Based on these findings, the Directorate-General for Competition, Consumer Affairs and Fraud Prevention (DGCCRF) conducted a survey in 2015 on the market conditions for “anti-radiation” devices for mobile phones. The sale of this equipment is often accompanied by multiple claims that need to be verified. Most of them have no basis.

Smartphones are subject to very specific regulatory limits for maintaining health

SAR, acronym for “specific absorption rate”, is a numerical indicator used to quantify the energy of waves emitted by radioactive equipment absorbed by the human body. The lower this index, the better. This indicator is public: it is on the sheet of every smartphone, along with its other technical features. Allows the public to display the SAR intensity for each model.

In France there are several SAR limits and the rule is, of course, not to exceed them. The measurement is in watts per kilo (W / kg). It is 2 W / kg for the head and the torso, ie the torso. It is 4 W / kg for the ends. These measurements are made at a distance of just a few millimeters, in order to record as accurately as possible the exposure of a person in the telephony process, having it in his pocket or in his hand.

Health 5G
The advent of 5G, the latest generation of mobile telephony, has also raised questions about health. Its harmfulness to health has not been proven. // Source: Melvyn Dadure for Numerama

The question therefore remains: how were these limit values ​​of 2 and 4 W / kg chosen? In fact, they come from the work of the International Commission on Non-Ionizing Radiation Protection, an international non-governmental organization made up of independent scientific experts. These prices were set in 1998, but can be revised if necessary. It has already happened, without questioning the previous context.

With the simplification in wide touches, the thresholds were designed in two stages. There was first a phase of experimentation, to detect a thermal effect (a heating of the tissues, in net) due to the waves. Based on this observation, a regulatory threshold was set. This limit is fifty times lower than what has been measured in the laboratory. This is an important safety margin that serves to cover potential scientific uncertainties.

Therefore, at this regulatory limit, fifty times lower than what could be detected in the laboratory, the specific absorption rate was designed. Therefore, at this level the National Frequency Agency intervenes to adjust the signal strength with the manufacturers. The agency has other missions, always connected to the airwaves. For example, she is very busy with 5G and Linky counters, but has not found anything to worry about, despite the concerns that may have sprung up on social media.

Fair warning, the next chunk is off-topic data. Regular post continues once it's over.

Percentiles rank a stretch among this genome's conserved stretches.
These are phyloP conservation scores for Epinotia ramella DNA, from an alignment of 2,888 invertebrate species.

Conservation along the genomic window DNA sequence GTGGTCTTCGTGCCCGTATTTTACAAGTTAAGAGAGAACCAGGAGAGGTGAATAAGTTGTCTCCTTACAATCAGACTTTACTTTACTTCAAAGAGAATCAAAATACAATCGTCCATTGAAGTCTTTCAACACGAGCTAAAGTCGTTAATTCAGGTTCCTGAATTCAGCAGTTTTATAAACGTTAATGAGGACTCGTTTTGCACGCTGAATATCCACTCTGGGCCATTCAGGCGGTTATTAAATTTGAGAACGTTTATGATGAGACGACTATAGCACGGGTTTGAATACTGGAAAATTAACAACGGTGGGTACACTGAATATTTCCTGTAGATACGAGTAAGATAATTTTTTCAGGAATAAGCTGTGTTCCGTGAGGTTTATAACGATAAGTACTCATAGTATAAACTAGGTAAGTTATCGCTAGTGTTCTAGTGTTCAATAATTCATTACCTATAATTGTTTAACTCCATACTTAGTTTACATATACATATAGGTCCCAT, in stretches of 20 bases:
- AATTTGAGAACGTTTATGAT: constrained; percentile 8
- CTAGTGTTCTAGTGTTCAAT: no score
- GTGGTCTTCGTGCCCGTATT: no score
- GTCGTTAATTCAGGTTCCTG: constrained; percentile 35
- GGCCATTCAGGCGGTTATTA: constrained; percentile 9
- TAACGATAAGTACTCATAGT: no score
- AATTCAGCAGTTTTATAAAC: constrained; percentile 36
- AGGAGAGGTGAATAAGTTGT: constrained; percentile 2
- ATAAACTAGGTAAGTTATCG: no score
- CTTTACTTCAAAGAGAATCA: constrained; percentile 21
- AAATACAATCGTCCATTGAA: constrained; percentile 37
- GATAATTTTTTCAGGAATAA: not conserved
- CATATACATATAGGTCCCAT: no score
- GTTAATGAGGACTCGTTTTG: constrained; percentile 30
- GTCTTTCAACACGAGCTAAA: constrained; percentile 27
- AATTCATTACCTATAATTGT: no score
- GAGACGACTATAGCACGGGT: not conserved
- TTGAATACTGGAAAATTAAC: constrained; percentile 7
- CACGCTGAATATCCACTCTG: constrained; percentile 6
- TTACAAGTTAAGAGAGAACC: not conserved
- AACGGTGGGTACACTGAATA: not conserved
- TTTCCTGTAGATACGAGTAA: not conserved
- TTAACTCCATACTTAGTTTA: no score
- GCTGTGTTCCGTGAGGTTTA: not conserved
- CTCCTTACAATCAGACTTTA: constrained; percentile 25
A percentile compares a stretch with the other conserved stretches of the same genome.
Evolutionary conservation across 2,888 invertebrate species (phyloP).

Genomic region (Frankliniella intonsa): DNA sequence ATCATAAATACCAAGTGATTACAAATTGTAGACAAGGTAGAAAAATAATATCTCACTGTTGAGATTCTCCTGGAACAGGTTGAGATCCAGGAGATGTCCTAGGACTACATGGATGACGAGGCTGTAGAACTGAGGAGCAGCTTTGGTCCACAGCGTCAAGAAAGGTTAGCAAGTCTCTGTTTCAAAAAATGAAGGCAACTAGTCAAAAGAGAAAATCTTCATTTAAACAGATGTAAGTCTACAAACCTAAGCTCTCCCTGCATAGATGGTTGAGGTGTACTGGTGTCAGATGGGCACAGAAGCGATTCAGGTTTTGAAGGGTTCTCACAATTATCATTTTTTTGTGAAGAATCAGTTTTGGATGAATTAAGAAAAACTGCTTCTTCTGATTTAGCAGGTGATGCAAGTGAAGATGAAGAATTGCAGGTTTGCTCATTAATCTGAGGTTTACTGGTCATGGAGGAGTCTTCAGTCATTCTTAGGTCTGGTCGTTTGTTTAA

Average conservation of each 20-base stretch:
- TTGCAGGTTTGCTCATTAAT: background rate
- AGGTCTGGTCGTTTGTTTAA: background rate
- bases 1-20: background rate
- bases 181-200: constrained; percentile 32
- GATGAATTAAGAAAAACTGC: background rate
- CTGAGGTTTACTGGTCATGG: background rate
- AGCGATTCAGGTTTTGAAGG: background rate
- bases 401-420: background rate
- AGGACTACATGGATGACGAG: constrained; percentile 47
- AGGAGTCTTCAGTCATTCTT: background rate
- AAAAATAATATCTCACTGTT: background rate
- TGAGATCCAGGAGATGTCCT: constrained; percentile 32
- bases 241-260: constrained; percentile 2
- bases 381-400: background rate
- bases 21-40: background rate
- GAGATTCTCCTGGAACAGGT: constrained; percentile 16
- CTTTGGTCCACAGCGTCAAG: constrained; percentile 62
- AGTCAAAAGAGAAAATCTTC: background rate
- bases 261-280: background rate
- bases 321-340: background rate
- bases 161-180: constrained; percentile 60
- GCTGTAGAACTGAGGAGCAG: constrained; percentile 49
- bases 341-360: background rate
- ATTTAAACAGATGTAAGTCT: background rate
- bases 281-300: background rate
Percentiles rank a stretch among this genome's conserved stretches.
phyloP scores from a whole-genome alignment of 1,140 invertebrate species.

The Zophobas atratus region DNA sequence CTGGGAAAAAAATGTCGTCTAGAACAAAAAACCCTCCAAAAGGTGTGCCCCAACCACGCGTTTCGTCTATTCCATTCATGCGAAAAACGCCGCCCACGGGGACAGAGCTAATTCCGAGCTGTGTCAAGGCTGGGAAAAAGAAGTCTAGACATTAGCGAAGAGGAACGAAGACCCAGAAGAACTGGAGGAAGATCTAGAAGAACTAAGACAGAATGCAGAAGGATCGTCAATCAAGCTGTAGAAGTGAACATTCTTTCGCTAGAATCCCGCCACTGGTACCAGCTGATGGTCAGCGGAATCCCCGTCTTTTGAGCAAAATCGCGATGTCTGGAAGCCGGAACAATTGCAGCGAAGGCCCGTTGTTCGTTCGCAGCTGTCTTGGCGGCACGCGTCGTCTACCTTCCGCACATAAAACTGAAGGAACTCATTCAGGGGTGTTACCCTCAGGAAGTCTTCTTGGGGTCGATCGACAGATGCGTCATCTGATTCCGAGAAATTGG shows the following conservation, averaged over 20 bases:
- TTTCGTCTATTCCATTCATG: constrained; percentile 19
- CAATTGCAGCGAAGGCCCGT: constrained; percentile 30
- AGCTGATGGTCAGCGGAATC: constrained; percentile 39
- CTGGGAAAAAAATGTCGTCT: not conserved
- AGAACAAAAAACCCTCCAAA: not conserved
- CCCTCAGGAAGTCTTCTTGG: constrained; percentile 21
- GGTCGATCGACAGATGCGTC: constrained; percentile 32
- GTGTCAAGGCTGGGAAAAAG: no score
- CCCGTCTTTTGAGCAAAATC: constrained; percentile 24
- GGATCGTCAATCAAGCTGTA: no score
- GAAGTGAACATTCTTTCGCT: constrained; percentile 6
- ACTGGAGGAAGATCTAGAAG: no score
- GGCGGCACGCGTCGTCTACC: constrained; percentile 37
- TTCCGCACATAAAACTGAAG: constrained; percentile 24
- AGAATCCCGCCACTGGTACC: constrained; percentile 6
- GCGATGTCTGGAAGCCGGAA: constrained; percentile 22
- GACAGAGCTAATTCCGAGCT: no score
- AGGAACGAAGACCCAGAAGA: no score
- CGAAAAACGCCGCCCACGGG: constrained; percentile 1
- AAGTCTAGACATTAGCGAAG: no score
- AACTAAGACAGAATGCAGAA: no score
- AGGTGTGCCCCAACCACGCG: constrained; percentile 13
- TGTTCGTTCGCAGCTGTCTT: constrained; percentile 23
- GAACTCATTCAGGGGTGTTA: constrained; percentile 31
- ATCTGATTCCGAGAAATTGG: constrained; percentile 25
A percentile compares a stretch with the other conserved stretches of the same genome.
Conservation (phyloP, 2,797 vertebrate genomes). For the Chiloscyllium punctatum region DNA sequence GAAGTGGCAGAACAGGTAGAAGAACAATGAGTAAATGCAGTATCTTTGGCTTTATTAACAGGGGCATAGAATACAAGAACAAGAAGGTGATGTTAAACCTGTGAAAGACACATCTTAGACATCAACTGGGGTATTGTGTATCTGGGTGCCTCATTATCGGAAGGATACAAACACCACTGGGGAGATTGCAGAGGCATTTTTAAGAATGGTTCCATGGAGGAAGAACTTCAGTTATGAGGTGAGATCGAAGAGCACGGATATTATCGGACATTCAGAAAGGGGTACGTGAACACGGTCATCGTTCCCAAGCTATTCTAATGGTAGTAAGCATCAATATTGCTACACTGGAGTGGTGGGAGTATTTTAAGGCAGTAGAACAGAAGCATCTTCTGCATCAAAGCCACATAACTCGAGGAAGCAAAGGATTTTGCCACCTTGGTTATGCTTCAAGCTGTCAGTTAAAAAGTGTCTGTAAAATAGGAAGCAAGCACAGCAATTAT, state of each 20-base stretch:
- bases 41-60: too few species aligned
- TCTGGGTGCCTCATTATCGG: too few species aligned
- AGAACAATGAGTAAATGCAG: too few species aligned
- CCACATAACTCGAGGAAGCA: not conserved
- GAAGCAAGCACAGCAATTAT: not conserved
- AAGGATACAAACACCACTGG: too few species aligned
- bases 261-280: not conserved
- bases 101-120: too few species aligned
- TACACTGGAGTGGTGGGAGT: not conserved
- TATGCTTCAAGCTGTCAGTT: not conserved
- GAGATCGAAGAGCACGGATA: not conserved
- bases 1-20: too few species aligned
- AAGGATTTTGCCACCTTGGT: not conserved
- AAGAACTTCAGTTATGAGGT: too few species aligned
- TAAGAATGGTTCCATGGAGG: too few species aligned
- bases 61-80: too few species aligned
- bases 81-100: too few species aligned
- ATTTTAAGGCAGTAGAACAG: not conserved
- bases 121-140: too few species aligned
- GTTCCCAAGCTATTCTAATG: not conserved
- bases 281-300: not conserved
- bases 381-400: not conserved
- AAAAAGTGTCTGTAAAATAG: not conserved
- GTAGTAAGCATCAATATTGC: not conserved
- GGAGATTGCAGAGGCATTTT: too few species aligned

Clearly, population exposure to waves is generally low in France. From time to time there may be informal cases, deviations and exceedances of limits, but these are subject to checks and corrections. In the case of laptops, this translates into software updates and, in more serious cases, product withdrawal and, sometimes, a fine against the manufacturer.

Wave patches whose effectiveness has not been proven and which may be counterproductive

In any case, Enjoyphoenix is ​​not the only public figure or influence convinced by these anti-radiation patches. According to journalist Raphaël Grably, Fazup was able to rely on Louise Chabat, influential “new mothers” and daughter of actor Alain Chabat, to transmit his communication. A BFM TV survey also showed Fazup’s strategy to scare young mothers into selling anti-radiation pads.

As noted in the 2020 article, Fazup does not provide any information on the health effects of its products. Asked about this, the two founders of Fazup then admitted that they had not provided any evidence of the health benefits of this sticker. They admitted that they played half a word in the words: ” We write for example that our product eliminates the feeling of a headache, not that it eliminates the headaches. »

Also in 2020, Stéphane Marty, a microelectronics engineer and videographer from the Deus Ex Silicium channel, who is just interested in how devices work, analyzing in all sorts of ways, posted a video in which he analyzes and tests a Fazup patch for a smartphone. And the conclusions of these measurements are not at all flattering.

In fact, this is the whole paradox of these devices that are presented as antidotes: these patches even seem counterproductive, even rather harmful to health. As some of these products prevent the waves from spreading diffusely during normal operation, smartphones, noticing a difficulty in connecting a signal to the relay antenna, emit more waves to overcome the obstacle.

This was pointed out by ANSES in its opinion in 2013. Fuses that modify the performance of mobile phone radios, for example by degrading reception capabilities, risk increasing the user’s exposure level under real-world conditions of use. In other words, this kind of patch does not allow the waves to escape naturally: on the contrary, it creates focal points, based on the increased intensity, which is more harmful. Absurd.

Source: Numerama